-- Saul

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Khurram,

 

As I've noted on the List, CR (for me) has reduced passion to some extent. It took years to fully realize and accept (and work around) this. I can say that lack of passion, at its worst, is translated as a sort of boredom. 

 

I've experienced this as quelling of passion as well, and not (just) in the literal sense normally associated with that word - in all aspects of life. The highs aren't quite as high, and the lows aren't nearly as low as they could / would be, given the adversity described above. All-in-all, it's been a bargain I wouldn't trade for the world.

 

But, I will admit, my current unusual CR-ish diet & lifestyle, is partly motivated my a desire to see if its possible to avoid some of what might be considered the "emotional deadening" effects of CR. By eating more calories and working them off via tons of exercise and, more recently, cold exposure, I have more energy and 'zest' for life, while (I hope) keeping my body in the "CR Zone", both physically and psychologically. It seems to be working for me so far, so I'm continuing to explore it...

 

To compensate, I am seeking out much more novelty, rather than drive and ambition for the same ol' thing.

 

I discuss my own experience of a similar sort of novelty seeking in certain aspects of my life in the CR Conference video linked near the top of this thread. Lately it has been the novelty of spiritual & intellectual exploration that has motivated me most. As I've discussed in the "what's the point?" thread, I also feel compelled to "go out on a limb for a worthy cause" by choosing a novel lifestyle, even relative to other CRers, in order to explore what's humanly possible.

 

But it's curious that for both of us, we able to tolerate and enjoy eating an extremely monotonous diet for years at a time without variation. You even more than me, my friend. We talk about that unusual side-effect, and its likely dopaminergic origins, in this thread about the modifications that occur to one's reward system when practicing CR. It still seems paradoxical to me that we're both relative hermits who eat the same thing every day, but at the same time seek out novelty in other aspects of our lives.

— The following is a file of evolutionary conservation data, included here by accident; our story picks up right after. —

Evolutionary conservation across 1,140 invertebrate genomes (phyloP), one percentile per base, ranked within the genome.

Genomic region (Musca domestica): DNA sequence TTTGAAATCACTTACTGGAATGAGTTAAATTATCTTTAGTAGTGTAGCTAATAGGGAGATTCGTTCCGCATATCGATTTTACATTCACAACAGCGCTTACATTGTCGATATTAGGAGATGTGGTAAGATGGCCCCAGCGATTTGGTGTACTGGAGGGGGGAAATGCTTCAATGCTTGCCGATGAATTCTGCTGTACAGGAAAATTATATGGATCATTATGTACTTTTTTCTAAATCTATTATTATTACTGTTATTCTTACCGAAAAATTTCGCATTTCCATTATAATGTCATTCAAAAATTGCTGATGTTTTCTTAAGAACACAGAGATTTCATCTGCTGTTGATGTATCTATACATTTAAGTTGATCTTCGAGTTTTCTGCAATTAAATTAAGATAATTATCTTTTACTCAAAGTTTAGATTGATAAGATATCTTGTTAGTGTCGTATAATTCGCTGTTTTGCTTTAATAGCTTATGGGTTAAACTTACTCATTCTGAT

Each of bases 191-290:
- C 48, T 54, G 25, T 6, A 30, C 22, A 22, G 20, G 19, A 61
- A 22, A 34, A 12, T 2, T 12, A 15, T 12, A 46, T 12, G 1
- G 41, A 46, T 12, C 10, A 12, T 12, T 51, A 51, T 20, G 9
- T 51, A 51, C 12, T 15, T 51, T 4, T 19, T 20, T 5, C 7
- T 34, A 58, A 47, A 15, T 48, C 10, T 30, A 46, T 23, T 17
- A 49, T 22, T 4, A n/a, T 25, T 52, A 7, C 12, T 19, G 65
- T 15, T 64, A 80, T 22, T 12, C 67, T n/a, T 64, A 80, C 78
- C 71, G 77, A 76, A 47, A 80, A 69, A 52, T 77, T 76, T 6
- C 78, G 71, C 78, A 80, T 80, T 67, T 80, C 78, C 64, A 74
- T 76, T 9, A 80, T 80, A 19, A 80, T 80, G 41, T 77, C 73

With Musk (or other highly-driven individuals, such as de Grey), CR (even mild CR) may restrict passion/drive .... and/or the hunger-eroticism food fantasies would distract/remove him from innovating and concentrating on electric car and spaceships or (in the case of de Grey) armchair anti-aging theories. 

 

I agree - passionate people like Elon Musk may simply be destined (or wired) to live fast, accomplish much, and die (relatively) young, by burning the candle at both ends. CR might very well mute their passion, and be a net detriment to themselves and society. And who knows, Elon may outlive us all out of his sheer determination and passion to see his several visions through to fruition. In some sense I hope so, for humanity's sake. More power to him!

 

,,,,apologies for rambling ... but I had the floor ;)

 

Never feel the need to apologize for heartfelt and sincere communication here. And in this case, your contribution is extremely valuable - thanks for sharing it!

 

--Dean

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Wow Dean. A very deep bow to you and your family.